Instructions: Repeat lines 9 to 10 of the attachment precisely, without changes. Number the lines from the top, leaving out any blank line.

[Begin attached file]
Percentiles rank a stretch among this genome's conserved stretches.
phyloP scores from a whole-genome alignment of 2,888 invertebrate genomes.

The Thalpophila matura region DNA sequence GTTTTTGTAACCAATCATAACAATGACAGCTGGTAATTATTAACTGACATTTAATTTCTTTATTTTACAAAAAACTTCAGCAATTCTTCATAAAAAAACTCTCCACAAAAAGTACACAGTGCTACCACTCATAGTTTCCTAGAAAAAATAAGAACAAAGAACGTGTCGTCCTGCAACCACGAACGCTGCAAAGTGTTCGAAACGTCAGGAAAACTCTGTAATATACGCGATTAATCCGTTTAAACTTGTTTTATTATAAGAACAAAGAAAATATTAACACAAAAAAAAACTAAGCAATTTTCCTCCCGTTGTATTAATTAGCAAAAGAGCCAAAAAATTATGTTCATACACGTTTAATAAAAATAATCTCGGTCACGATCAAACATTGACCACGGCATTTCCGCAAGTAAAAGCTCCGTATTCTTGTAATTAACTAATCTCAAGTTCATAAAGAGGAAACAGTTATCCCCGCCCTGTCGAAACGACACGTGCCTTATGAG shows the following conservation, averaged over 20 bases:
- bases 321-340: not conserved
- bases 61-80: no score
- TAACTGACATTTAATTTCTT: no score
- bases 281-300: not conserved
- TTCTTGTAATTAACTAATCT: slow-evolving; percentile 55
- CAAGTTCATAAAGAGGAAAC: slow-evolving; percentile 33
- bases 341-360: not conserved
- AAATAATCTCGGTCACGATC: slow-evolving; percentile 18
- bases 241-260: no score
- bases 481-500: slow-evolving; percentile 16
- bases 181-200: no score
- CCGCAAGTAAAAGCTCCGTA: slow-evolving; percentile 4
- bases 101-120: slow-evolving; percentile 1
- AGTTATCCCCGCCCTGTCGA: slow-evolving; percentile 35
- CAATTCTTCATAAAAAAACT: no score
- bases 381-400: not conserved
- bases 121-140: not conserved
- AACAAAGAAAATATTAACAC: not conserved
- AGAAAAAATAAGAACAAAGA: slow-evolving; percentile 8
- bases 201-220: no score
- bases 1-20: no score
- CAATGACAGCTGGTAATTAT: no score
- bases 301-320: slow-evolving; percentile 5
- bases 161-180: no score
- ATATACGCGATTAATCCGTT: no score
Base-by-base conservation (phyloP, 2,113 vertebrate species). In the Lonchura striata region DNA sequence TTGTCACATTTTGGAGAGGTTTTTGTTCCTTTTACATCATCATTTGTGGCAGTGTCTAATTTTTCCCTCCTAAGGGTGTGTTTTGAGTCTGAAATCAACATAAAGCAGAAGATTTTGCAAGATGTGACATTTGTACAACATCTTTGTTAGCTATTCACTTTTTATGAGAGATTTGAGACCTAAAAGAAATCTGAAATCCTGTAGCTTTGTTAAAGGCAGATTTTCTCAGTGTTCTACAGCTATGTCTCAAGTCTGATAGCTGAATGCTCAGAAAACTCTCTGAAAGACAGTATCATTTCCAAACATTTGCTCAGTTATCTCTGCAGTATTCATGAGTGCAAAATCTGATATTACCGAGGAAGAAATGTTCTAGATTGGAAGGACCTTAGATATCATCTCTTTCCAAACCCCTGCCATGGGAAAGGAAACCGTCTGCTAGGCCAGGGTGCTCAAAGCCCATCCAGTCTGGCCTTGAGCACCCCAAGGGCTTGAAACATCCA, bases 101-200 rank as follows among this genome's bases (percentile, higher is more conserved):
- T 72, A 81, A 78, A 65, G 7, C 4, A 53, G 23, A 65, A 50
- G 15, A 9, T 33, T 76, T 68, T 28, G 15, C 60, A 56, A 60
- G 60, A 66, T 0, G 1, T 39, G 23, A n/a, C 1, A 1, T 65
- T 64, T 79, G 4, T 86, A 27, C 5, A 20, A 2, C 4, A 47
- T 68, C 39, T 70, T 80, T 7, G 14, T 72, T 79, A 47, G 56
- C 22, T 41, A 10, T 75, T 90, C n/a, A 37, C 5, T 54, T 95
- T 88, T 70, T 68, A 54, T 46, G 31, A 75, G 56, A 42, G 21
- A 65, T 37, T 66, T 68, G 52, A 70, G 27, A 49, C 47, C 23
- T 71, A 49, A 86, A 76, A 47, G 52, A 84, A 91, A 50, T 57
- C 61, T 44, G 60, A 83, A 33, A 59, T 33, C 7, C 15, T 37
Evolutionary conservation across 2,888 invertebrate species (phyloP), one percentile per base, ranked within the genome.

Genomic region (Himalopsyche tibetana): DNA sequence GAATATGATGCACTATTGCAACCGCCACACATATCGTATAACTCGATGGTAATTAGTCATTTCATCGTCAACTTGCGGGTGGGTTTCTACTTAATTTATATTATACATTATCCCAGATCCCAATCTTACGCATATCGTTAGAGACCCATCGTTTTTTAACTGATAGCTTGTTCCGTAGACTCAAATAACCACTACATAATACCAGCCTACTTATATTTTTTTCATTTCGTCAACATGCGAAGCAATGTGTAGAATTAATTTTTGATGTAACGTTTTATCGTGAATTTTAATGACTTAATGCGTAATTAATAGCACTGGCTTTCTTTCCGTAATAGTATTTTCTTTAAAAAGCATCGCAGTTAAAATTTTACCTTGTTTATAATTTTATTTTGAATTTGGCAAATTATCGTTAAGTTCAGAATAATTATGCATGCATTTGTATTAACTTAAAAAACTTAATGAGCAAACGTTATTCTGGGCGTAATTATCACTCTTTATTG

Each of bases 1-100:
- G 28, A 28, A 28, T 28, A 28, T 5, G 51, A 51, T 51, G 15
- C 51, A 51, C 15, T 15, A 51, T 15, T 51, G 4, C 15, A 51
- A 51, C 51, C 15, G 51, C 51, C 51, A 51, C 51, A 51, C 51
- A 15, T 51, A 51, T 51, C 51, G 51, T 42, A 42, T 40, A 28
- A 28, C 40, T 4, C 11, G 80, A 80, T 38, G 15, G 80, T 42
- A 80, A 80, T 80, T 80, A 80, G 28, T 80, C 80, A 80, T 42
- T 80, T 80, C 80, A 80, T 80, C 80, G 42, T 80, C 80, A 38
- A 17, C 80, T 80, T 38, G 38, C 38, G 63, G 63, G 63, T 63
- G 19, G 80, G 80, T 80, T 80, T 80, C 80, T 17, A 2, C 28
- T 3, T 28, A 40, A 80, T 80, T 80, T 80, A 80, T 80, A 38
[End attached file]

- CAAGTTCATAAAGAGGAAAC: slow-evolving; percentile 33
- bases 341-360: not conserved